Data Collection

The database currently holds records on over 31,000 transplants from 52 centres (not all active). After patients are registered they continue to be monitored for relapse of disease or other complications, and patients may have more than one transplant. Confidentiality is very important. The Registry database does not store full patient names or addresses, and no identifying information is ever shared or presented. Most data are entered directly into the online database by staff at the transplant hospital.

 

Data Uses

Clinical

Collaboration and interaction between transplant units has led to a greater understanding of causes of death, a decrease in transplant related mortality and incremental improvements in outcomes. Treatment decisions may be guided and supported by registry data.

Safety and quality

The ABMTRR is able to provide comparative analyses to assist BMT programs with internal quality assurance processes. Many hospitals now have their BMT services accredited by external bodies, such as the Foundation for the Accreditation of Cellular Therapy (FACT), and Joint Accreditation Committee-ISCT (Europe) & EBMT (JACIE). Benchmarking against national figures is required for outcomes such as overall survival, engraftment and graft vs host disease in order to achieve accreditation.

Annual data summary

This document is distributed free of charge to all contributing clinicians and government agencies, and at a cost to corporate entities such as pharmaceutical and biotech companies. It provides information on the current trends and outcomes for transplants performed in Australia and New Zealand, including the patient demographics and their diseases.

Unrelated donor collection

The unrelated donor collection was subsidised by the Australian Bone Marrow Donor Registry (ABMDR) at the Red Cross from 2001-2014. Separate reports are produced for unrelated donor transplants in Australia and cord blood transplants. It is important to monitor these trends and outcomes because of the higher costs involved with these types of transplants and the increasing numbers being performed.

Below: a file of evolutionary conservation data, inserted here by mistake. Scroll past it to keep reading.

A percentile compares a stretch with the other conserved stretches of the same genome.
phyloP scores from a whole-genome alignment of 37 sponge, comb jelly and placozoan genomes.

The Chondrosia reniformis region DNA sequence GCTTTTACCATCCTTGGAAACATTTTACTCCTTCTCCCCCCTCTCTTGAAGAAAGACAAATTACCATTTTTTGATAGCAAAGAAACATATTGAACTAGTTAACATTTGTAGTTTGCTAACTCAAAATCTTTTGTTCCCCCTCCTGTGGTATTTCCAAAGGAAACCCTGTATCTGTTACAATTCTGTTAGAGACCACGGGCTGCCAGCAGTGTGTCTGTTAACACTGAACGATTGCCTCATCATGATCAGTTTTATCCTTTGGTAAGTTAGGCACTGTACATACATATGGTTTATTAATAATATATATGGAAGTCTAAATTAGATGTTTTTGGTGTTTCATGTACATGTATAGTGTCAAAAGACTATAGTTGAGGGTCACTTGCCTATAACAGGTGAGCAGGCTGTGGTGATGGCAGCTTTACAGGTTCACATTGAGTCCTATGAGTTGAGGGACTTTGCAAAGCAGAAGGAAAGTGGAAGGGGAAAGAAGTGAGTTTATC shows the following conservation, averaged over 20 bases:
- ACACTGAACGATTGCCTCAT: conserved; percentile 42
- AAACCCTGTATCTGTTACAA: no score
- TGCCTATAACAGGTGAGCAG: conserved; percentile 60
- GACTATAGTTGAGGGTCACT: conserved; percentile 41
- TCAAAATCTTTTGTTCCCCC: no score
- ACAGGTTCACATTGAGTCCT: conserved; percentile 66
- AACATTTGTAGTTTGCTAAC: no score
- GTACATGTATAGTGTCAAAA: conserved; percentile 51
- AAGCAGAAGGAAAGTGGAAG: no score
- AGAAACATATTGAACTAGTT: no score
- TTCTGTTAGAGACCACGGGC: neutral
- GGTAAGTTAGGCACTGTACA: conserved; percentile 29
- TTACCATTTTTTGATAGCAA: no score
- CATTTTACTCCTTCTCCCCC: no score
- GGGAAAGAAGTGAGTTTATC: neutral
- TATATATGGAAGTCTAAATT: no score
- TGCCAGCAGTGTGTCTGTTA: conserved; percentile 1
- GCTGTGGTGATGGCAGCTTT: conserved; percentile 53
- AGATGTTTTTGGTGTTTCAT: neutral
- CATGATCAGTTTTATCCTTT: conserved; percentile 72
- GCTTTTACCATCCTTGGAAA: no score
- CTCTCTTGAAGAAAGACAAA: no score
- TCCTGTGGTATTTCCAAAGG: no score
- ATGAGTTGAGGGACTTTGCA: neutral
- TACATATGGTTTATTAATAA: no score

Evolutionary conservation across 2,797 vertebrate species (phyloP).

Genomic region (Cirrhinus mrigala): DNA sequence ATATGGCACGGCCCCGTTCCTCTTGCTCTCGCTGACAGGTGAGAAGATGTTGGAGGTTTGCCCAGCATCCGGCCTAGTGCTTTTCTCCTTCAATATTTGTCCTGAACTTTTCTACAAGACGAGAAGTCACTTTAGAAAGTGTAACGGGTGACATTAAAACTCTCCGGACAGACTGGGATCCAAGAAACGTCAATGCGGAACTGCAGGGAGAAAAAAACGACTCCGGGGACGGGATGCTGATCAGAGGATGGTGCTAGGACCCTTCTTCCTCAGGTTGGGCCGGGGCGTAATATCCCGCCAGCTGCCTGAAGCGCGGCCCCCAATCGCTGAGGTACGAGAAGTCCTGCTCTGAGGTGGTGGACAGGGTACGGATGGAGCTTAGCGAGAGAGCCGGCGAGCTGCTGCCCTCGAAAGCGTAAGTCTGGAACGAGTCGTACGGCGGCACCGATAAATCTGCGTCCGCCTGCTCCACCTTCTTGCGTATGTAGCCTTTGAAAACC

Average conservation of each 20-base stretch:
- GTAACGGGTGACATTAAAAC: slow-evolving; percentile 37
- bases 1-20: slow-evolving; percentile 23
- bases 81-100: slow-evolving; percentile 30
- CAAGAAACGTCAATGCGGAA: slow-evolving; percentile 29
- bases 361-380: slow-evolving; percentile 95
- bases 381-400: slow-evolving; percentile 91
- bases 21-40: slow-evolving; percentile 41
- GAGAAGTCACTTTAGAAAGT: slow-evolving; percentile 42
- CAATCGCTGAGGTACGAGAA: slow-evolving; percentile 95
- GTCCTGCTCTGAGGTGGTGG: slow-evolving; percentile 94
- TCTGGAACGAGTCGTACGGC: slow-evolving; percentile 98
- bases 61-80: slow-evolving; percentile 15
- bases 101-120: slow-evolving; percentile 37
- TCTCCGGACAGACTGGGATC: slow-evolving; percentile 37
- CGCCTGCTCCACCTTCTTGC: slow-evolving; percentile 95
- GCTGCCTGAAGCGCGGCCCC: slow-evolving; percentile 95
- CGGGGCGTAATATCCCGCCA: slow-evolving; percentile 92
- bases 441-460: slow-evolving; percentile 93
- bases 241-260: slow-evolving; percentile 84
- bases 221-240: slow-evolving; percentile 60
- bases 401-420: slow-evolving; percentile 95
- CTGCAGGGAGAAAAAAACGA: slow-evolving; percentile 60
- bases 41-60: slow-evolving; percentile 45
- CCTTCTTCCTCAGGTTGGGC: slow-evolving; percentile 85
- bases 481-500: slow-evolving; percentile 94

Research

The ABMTRR database is often used as a basis for more detailed studies, or to ascertain the feasibility of such studies. A database study module has been developed as an enhancement to the online system, made possible by a grant from the Arrow Bone Marrow Transplant Foundation. This enables better collaboration for both prospective and retrospective projects.

Publications and presentations

Registry data are regularly used in presentations at conferences and publications in peer reviewed journals. The ABMTRR also presents at stakeholder meetings to discuss current BMT data and analysis issues.

Administrative purposes

The ABMTRR is able to provide historical time series to be used for projections of future resource planning for BMT such as equipment and staffing requirements for BMT units and laboratories. For example, planning for BMT enhancement programs in NSW over the next 5 years has been based on ABMTRR figures.

Ad hoc requests

On average the ABMTRR receives around 10-15 ad hoc data requests each month. These include researchers requiring information on the numbers of particular transplant types or diseases, hospitals needing analysis of their own figures or comparisons with the whole database, government departments requiring figures for planning purposes, or clinicians seeking information on patients with specific indications.

For further information please see the Future Research and Annual Data Summary sections of this website, or Contact Us.

UpdateThe 2015 Annual Data Summary is now available